Hemp and cannabis plants can cleanse the soil of heavy metals, but does all of that metal end up in your weed?

Heavy metals in cannabis

A new study claims that cannabis plants could be dangerous to the health of the consumer due to their ability to accumulate or ingest dangerous compounds in the soil.

Cannabis plants, also called accumulator plants, have an intrinsic property that allows them to absorb toxins like heavy metals and pesticides from the soil. This ability makes the plant perfect for environmental remediation. They are planted on polluted or contaminated sites to reduce toxins in the soil. However, while this has continued for a while, little thought has been given to how this practice will affect the consumers who ingest these plants and their derivatives.

Definition of heavy metals

Heavy metals are naturally occurring compounds that are metallic and have a high density. Some of these chemical elements are known to be toxic regardless of their concentration in the soil. Since they are found in the earth’s crust, it is inevitable that consumers will be exposed to these compounds.

Heavy metals such as arsenic, lead, nickel, and mercury can be classified as carcinogenic compounds as they leave consumers vulnerable to chronic ailments such as cancer. These compounds are found in the air we breathe, the food we eat, and even the water we drink. Since the latest study found that cannabis absorbs most of these compounds from the soil, it is high time to accept that our medicines can contain heavy metals. There are valuable heavy metals, but they must be taken in tiny doses. Some of these useful metals include zinc, copper, and iron. Both humans and plants require a certain amount of these compounds in order to thrive.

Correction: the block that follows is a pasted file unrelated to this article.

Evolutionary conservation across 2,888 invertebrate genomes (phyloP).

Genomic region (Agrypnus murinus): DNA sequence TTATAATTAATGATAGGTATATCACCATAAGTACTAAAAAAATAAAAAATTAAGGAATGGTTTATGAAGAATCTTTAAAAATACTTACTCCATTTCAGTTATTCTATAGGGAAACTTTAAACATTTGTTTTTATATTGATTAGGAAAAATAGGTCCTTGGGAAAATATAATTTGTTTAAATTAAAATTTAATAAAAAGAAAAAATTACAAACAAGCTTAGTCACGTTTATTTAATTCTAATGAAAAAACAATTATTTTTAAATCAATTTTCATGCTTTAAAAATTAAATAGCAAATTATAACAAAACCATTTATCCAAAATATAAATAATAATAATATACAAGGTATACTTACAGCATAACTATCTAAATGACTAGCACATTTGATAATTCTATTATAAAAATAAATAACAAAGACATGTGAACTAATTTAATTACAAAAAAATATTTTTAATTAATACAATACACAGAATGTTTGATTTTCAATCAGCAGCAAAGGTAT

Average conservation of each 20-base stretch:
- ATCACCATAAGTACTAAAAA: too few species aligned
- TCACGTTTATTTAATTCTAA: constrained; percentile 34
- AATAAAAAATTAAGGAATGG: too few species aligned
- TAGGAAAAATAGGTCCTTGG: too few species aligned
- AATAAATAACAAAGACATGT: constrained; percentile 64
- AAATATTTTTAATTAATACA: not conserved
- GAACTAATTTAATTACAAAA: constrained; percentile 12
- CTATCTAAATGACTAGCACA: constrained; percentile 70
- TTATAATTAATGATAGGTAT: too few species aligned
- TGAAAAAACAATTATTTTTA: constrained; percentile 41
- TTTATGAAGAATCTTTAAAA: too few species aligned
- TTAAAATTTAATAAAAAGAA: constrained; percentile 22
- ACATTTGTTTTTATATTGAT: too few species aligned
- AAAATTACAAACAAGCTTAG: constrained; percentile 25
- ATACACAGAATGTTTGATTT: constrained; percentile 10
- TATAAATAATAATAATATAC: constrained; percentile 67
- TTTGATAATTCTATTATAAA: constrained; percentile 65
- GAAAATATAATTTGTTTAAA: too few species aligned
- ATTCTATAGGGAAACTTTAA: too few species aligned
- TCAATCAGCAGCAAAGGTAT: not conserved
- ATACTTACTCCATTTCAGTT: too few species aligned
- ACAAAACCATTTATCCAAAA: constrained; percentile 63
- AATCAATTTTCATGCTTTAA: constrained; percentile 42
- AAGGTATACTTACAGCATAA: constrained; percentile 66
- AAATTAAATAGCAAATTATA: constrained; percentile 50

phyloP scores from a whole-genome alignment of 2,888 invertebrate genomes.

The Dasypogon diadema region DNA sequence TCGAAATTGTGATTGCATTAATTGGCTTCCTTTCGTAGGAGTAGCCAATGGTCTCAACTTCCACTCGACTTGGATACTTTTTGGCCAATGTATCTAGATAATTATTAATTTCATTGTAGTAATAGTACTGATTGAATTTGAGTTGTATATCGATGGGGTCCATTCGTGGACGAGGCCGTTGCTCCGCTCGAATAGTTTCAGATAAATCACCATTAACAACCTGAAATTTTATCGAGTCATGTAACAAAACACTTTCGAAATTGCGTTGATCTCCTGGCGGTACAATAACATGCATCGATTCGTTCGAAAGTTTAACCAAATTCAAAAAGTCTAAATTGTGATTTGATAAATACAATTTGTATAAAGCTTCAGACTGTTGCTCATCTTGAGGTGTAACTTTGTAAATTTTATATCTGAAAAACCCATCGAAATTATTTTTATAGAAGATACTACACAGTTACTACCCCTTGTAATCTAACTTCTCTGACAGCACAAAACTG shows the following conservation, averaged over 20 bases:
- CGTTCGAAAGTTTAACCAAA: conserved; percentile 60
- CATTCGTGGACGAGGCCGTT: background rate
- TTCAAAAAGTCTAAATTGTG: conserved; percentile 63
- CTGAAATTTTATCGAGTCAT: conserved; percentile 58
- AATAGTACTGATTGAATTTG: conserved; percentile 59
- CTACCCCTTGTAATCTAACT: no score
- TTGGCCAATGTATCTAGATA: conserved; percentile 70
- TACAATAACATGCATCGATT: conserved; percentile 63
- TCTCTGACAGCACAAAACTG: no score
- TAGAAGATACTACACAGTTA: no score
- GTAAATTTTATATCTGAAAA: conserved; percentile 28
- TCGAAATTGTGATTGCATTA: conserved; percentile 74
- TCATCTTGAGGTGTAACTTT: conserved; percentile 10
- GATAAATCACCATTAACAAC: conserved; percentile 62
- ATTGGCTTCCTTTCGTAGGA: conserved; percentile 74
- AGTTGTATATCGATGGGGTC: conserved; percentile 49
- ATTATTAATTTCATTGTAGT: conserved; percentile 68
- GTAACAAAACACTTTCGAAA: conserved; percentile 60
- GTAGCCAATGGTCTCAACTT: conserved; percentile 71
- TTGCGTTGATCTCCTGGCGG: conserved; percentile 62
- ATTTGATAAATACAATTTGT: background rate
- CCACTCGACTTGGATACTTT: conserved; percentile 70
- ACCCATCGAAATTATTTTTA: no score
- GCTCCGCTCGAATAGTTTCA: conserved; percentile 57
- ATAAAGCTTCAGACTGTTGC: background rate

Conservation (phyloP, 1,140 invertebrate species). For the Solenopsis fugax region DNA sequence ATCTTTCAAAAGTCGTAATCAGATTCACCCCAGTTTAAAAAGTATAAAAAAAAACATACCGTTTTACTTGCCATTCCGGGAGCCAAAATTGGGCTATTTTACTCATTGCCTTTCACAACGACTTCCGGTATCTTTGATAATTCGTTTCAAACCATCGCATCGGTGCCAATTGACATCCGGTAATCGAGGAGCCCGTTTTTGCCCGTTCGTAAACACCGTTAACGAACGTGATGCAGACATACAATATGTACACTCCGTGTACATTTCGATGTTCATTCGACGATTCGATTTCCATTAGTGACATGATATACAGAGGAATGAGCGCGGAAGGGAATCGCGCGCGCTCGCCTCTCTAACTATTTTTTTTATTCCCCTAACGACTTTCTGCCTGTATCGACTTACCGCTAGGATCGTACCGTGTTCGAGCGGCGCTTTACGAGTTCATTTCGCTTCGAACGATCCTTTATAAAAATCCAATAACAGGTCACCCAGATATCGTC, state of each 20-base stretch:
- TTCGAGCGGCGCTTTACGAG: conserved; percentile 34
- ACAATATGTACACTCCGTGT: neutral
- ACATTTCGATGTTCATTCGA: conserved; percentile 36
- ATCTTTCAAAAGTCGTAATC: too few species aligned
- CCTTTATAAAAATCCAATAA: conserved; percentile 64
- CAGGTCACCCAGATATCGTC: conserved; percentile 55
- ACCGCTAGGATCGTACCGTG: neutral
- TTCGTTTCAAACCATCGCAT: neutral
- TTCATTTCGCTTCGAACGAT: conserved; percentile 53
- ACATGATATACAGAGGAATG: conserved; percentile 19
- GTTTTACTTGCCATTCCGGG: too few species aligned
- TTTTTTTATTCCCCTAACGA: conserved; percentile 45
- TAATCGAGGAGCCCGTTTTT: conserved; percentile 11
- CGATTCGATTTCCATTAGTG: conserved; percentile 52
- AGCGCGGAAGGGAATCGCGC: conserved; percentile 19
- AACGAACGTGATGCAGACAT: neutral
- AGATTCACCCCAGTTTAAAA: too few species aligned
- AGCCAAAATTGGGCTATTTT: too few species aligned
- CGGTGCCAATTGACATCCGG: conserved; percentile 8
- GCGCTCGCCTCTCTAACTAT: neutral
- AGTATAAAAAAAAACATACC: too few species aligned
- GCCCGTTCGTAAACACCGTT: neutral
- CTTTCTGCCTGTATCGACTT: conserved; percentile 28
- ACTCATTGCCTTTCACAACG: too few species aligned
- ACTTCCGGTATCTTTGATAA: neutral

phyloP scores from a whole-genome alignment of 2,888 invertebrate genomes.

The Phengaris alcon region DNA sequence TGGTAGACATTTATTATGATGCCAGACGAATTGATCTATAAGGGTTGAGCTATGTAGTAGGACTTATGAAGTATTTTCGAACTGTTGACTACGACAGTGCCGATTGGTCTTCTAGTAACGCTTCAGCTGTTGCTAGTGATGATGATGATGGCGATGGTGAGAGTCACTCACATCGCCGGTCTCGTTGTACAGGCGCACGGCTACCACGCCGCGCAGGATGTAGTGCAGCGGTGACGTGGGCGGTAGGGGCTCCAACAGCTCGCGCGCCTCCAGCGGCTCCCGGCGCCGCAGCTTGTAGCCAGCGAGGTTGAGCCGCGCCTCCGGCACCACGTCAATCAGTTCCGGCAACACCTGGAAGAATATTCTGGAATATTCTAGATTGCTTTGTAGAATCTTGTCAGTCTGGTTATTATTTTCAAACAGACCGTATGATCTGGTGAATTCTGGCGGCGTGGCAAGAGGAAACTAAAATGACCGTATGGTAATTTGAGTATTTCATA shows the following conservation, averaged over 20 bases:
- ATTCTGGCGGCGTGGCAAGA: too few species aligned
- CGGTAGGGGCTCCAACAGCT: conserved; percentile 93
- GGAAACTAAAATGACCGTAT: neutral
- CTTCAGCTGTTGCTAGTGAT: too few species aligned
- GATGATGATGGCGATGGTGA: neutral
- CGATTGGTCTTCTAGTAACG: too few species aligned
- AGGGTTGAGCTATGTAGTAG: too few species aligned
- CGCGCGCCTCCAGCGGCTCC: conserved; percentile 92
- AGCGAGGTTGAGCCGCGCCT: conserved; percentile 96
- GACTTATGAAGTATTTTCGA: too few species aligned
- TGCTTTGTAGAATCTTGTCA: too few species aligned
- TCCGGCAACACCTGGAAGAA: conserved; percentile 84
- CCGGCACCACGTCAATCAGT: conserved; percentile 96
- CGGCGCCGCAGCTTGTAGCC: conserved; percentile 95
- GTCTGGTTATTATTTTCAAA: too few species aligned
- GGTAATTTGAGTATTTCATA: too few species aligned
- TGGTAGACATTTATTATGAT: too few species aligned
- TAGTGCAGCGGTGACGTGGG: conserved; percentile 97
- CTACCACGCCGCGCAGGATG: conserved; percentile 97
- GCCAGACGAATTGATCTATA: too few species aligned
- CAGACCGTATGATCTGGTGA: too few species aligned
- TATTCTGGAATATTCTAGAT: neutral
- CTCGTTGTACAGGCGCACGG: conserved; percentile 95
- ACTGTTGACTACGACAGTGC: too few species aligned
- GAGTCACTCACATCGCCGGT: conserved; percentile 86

the Latest report

A new study, led by Penn State researchers, examines the ability of cannabis plants to absorb heavy metals and discusses the health implications for consumers. According to medicalxpress.com, the team is proposing a blueprint of strategies for farmers to reduce the uptake of heavy metals by their crops.

Louis Bengyella, assistant professor of plant science at Penn State, stated that lead is one of the serious carcinogens that, if consumed in high concentrations, could have drastic health effects. He added that many cannabis users are unknowingly exposed to many of these heavy metals. This could be a serious problem for cancer patients who consume medicinal cannabis drugs. He explained that although the cannabis-derived drugs might improve symptoms at this point, the carcinogenic toxic metals might do more harm than good over the course of treatment.

In regular cannabis users, these heavy metals can cause cancer and some neurological problems. The team discovered that heavy metal contamination in cannabis can lead to a variety of health problems as heavy metals accumulate in specific areas of the human body, causing chronic or fatal health conditions. For this reason, it is recommended that strains developed for phytoremediation purposes not be sold or used for human consumption. Using these strains, which serve to rid the environment of soil, water or air pollutants, puts consumers at increased risk of exposure to these chemical metals.